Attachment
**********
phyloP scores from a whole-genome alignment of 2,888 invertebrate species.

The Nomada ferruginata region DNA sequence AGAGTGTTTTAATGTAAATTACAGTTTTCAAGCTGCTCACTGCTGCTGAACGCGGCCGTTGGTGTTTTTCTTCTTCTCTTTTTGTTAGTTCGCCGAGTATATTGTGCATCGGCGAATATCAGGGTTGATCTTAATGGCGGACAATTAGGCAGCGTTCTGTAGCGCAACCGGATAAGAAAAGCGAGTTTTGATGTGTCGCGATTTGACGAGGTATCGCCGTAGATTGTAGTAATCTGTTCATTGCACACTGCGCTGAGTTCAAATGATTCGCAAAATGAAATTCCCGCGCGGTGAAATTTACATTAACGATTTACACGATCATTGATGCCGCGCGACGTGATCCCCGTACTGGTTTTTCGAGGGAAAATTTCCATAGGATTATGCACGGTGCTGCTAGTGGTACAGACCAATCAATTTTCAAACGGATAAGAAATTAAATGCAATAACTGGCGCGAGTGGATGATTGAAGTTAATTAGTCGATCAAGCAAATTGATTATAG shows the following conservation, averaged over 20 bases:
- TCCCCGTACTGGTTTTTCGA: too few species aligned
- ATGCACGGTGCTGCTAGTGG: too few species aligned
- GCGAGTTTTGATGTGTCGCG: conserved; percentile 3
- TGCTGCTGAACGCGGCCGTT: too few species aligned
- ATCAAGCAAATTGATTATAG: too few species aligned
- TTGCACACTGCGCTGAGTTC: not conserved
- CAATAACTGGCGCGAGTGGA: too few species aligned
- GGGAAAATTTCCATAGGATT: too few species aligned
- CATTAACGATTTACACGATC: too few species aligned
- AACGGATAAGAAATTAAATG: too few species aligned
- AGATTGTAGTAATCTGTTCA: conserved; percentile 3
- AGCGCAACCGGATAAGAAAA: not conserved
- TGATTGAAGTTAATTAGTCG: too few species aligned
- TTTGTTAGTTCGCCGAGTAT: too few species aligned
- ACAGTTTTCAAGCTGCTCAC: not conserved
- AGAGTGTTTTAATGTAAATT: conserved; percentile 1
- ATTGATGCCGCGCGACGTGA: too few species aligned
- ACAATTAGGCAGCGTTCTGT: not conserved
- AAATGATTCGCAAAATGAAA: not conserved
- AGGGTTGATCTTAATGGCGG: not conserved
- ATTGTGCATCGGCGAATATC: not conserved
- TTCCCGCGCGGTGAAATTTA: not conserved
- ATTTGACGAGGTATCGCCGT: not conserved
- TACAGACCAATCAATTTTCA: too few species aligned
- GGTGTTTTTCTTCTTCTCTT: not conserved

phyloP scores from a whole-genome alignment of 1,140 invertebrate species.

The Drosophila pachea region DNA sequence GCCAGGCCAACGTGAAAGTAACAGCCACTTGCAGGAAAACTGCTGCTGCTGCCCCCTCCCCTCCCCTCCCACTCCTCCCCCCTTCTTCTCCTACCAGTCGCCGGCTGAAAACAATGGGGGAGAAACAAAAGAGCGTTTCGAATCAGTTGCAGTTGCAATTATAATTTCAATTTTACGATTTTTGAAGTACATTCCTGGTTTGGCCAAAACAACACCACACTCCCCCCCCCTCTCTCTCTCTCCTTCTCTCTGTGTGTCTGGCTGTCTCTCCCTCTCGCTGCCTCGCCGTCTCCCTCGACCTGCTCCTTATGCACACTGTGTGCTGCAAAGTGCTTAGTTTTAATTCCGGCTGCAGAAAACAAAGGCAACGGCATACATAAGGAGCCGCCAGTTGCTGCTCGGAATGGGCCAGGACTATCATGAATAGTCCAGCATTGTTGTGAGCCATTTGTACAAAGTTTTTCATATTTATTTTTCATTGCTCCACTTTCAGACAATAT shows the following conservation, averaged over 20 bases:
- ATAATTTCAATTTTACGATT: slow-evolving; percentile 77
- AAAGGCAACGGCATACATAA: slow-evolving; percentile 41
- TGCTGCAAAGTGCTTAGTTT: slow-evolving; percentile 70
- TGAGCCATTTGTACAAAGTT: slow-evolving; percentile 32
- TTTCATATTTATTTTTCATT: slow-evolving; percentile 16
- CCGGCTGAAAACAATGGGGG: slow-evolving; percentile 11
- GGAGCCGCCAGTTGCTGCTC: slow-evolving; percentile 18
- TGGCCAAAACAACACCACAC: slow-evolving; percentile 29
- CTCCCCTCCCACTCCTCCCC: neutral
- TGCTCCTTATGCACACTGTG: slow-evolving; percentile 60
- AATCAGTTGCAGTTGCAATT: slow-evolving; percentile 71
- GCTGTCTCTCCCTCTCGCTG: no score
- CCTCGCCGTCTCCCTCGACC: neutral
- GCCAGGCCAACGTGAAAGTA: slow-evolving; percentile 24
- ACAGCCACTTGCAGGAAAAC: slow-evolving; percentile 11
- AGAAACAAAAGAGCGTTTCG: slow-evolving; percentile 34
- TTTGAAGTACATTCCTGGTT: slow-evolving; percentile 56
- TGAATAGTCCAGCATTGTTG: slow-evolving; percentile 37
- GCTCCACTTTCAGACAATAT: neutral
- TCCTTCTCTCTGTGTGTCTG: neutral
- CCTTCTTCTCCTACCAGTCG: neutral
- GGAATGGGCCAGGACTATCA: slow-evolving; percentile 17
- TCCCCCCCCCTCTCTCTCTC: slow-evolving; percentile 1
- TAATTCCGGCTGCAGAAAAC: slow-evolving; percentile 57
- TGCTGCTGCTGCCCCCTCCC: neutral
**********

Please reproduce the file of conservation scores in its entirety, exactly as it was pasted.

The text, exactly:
phyloP scores from a whole-genome alignment of 2,888 invertebrate species.

The Nomada ferruginata region DNA sequence AGAGTGTTTTAATGTAAATTACAGTTTTCAAGCTGCTCACTGCTGCTGAACGCGGCCGTTGGTGTTTTTCTTCTTCTCTTTTTGTTAGTTCGCCGAGTATATTGTGCATCGGCGAATATCAGGGTTGATCTTAATGGCGGACAATTAGGCAGCGTTCTGTAGCGCAACCGGATAAGAAAAGCGAGTTTTGATGTGTCGCGATTTGACGAGGTATCGCCGTAGATTGTAGTAATCTGTTCATTGCACACTGCGCTGAGTTCAAATGATTCGCAAAATGAAATTCCCGCGCGGTGAAATTTACATTAACGATTTACACGATCATTGATGCCGCGCGACGTGATCCCCGTACTGGTTTTTCGAGGGAAAATTTCCATAGGATTATGCACGGTGCTGCTAGTGGTACAGACCAATCAATTTTCAAACGGATAAGAAATTAAATGCAATAACTGGCGCGAGTGGATGATTGAAGTTAATTAGTCGATCAAGCAAATTGATTATAG shows the following conservation, averaged over 20 bases:
- TCCCCGTACTGGTTTTTCGA: too few species aligned
- ATGCACGGTGCTGCTAGTGG: too few species aligned
- GCGAGTTTTGATGTGTCGCG: conserved; percentile 3
- TGCTGCTGAACGCGGCCGTT: too few species aligned
- ATCAAGCAAATTGATTATAG: too few species aligned
- TTGCACACTGCGCTGAGTTC: not conserved
- CAATAACTGGCGCGAGTGGA: too few species aligned
- GGGAAAATTTCCATAGGATT: too few species aligned
- CATTAACGATTTACACGATC: too few species aligned
- AACGGATAAGAAATTAAATG: too few species aligned
- AGATTGTAGTAATCTGTTCA: conserved; percentile 3
- AGCGCAACCGGATAAGAAAA: not conserved
- TGATTGAAGTTAATTAGTCG: too few species aligned
- TTTGTTAGTTCGCCGAGTAT: too few species aligned
- ACAGTTTTCAAGCTGCTCAC: not conserved
- AGAGTGTTTTAATGTAAATT: conserved; percentile 1
- ATTGATGCCGCGCGACGTGA: too few species aligned
- ACAATTAGGCAGCGTTCTGT: not conserved
- AAATGATTCGCAAAATGAAA: not conserved
- AGGGTTGATCTTAATGGCGG: not conserved
- ATTGTGCATCGGCGAATATC: not conserved
- TTCCCGCGCGGTGAAATTTA: not conserved
- ATTTGACGAGGTATCGCCGT: not conserved
- TACAGACCAATCAATTTTCA: too few species aligned
- GGTGTTTTTCTTCTTCTCTT: not conserved

phyloP scores from a whole-genome alignment of 1,140 invertebrate species.

The Drosophila pachea region DNA sequence GCCAGGCCAACGTGAAAGTAACAGCCACTTGCAGGAAAACTGCTGCTGCTGCCCCCTCCCCTCCCCTCCCACTCCTCCCCCCTTCTTCTCCTACCAGTCGCCGGCTGAAAACAATGGGGGAGAAACAAAAGAGCGTTTCGAATCAGTTGCAGTTGCAATTATAATTTCAATTTTACGATTTTTGAAGTACATTCCTGGTTTGGCCAAAACAACACCACACTCCCCCCCCCTCTCTCTCTCTCCTTCTCTCTGTGTGTCTGGCTGTCTCTCCCTCTCGCTGCCTCGCCGTCTCCCTCGACCTGCTCCTTATGCACACTGTGTGCTGCAAAGTGCTTAGTTTTAATTCCGGCTGCAGAAAACAAAGGCAACGGCATACATAAGGAGCCGCCAGTTGCTGCTCGGAATGGGCCAGGACTATCATGAATAGTCCAGCATTGTTGTGAGCCATTTGTACAAAGTTTTTCATATTTATTTTTCATTGCTCCACTTTCAGACAATAT shows the following conservation, averaged over 20 bases:
- ATAATTTCAATTTTACGATT: slow-evolving; percentile 77
- AAAGGCAACGGCATACATAA: slow-evolving; percentile 41
- TGCTGCAAAGTGCTTAGTTT: slow-evolving; percentile 70
- TGAGCCATTTGTACAAAGTT: slow-evolving; percentile 32
- TTTCATATTTATTTTTCATT: slow-evolving; percentile 16
- CCGGCTGAAAACAATGGGGG: slow-evolving; percentile 11
- GGAGCCGCCAGTTGCTGCTC: slow-evolving; percentile 18
- TGGCCAAAACAACACCACAC: slow-evolving; percentile 29
- CTCCCCTCCCACTCCTCCCC: neutral
- TGCTCCTTATGCACACTGTG: slow-evolving; percentile 60
- AATCAGTTGCAGTTGCAATT: slow-evolving; percentile 71
- GCTGTCTCTCCCTCTCGCTG: no score
- CCTCGCCGTCTCCCTCGACC: neutral
- GCCAGGCCAACGTGAAAGTA: slow-evolving; percentile 24
- ACAGCCACTTGCAGGAAAAC: slow-evolving; percentile 11
- AGAAACAAAAGAGCGTTTCG: slow-evolving; percentile 34
- TTTGAAGTACATTCCTGGTT: slow-evolving; percentile 56
- TGAATAGTCCAGCATTGTTG: slow-evolving; percentile 37
- GCTCCACTTTCAGACAATAT: neutral
- TCCTTCTCTCTGTGTGTCTG: neutral
- CCTTCTTCTCCTACCAGTCG: neutral
- GGAATGGGCCAGGACTATCA: slow-evolving; percentile 17
- TCCCCCCCCCTCTCTCTCTC: slow-evolving; percentile 1
- TAATTCCGGCTGCAGAAAAC: slow-evolving; percentile 57
- TGCTGCTGCTGCCCCCTCCC: neutral